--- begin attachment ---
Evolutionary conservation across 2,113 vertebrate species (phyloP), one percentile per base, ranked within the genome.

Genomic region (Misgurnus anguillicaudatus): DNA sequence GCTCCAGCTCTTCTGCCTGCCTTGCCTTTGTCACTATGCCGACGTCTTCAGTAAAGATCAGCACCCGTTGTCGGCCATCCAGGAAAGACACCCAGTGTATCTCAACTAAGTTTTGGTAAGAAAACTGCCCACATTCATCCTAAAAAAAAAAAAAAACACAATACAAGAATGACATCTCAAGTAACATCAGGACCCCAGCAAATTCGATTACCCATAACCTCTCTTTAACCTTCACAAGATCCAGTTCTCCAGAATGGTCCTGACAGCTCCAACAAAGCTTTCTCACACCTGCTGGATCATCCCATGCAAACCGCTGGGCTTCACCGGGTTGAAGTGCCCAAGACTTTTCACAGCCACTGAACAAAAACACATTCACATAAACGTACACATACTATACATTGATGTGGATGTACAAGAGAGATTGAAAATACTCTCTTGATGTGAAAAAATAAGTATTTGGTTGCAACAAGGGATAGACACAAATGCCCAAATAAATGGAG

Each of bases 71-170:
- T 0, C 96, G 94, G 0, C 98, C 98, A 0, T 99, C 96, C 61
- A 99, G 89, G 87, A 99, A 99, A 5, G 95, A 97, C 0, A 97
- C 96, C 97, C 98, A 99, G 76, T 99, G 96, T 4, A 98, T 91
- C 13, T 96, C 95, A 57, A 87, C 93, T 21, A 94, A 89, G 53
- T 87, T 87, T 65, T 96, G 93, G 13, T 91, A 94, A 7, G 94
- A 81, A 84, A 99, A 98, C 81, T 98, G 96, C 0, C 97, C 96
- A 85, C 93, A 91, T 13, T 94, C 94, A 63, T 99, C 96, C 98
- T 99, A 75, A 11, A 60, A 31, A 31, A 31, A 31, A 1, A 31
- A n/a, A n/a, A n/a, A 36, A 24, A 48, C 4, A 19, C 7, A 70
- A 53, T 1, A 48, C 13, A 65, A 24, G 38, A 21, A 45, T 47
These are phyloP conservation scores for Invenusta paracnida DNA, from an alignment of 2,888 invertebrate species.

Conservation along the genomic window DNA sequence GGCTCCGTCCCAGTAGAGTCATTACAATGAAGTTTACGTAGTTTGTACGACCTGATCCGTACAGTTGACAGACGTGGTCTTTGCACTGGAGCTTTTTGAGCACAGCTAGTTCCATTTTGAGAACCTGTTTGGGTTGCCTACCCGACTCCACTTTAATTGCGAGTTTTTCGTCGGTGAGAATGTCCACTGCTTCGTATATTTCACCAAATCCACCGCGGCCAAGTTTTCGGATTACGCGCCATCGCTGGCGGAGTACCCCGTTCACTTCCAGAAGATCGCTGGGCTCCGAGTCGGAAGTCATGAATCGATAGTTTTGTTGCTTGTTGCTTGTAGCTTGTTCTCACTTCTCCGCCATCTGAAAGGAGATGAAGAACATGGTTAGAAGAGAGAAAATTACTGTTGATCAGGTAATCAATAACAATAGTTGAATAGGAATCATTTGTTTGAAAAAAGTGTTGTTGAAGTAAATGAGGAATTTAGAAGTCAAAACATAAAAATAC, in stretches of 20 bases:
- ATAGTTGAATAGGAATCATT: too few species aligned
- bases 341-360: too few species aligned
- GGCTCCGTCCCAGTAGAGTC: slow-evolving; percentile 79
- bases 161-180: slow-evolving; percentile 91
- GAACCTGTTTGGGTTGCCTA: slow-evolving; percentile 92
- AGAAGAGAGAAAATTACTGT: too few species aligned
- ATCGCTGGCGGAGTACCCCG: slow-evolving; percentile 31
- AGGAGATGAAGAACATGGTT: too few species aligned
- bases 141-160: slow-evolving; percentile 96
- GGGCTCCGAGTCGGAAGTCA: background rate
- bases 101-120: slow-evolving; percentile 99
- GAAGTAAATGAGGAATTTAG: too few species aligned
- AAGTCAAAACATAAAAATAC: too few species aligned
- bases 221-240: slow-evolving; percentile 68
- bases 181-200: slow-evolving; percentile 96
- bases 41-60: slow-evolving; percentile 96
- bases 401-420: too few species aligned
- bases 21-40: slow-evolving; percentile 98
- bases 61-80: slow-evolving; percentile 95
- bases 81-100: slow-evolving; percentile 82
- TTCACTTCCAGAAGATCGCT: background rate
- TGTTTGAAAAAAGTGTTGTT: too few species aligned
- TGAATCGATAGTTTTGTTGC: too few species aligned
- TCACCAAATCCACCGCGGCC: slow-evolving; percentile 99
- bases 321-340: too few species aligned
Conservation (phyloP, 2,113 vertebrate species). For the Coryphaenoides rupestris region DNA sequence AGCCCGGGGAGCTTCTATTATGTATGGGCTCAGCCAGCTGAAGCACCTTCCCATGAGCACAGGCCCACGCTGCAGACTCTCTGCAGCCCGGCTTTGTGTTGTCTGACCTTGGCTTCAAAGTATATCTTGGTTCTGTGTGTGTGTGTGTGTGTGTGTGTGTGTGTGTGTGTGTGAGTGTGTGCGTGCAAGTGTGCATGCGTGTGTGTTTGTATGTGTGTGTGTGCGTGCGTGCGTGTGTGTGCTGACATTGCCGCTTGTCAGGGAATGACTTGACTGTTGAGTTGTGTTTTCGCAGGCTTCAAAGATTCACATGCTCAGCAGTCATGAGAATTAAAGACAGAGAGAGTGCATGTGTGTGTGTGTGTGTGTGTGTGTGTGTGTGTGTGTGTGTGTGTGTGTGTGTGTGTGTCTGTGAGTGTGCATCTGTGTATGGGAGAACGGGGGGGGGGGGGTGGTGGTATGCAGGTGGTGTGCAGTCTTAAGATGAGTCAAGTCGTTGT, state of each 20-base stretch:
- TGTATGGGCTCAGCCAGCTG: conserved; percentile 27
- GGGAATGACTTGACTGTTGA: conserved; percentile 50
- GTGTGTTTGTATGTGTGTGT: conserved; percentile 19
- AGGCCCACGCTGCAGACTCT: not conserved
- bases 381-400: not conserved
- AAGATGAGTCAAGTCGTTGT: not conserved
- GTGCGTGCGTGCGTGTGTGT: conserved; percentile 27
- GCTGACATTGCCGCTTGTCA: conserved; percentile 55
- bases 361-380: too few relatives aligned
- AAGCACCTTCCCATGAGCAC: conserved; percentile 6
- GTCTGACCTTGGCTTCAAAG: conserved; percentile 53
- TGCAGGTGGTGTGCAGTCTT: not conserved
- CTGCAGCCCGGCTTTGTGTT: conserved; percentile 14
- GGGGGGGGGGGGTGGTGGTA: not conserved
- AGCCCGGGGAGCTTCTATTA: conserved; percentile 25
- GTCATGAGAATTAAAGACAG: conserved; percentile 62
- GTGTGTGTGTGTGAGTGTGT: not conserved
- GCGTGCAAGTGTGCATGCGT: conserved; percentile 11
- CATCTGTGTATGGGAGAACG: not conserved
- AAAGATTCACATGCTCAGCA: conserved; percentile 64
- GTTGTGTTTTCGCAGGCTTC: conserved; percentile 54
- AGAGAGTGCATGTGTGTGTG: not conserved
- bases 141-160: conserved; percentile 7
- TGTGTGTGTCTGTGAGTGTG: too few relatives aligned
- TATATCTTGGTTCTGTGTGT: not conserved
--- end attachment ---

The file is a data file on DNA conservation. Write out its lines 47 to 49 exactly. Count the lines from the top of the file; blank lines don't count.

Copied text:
- AAGATGAGTCAAGTCGTTGT: not conserved
- GTGCGTGCGTGCGTGTGTGT: conserved; percentile 27
- GCTGACATTGCCGCTTGTCA: conserved; percentile 55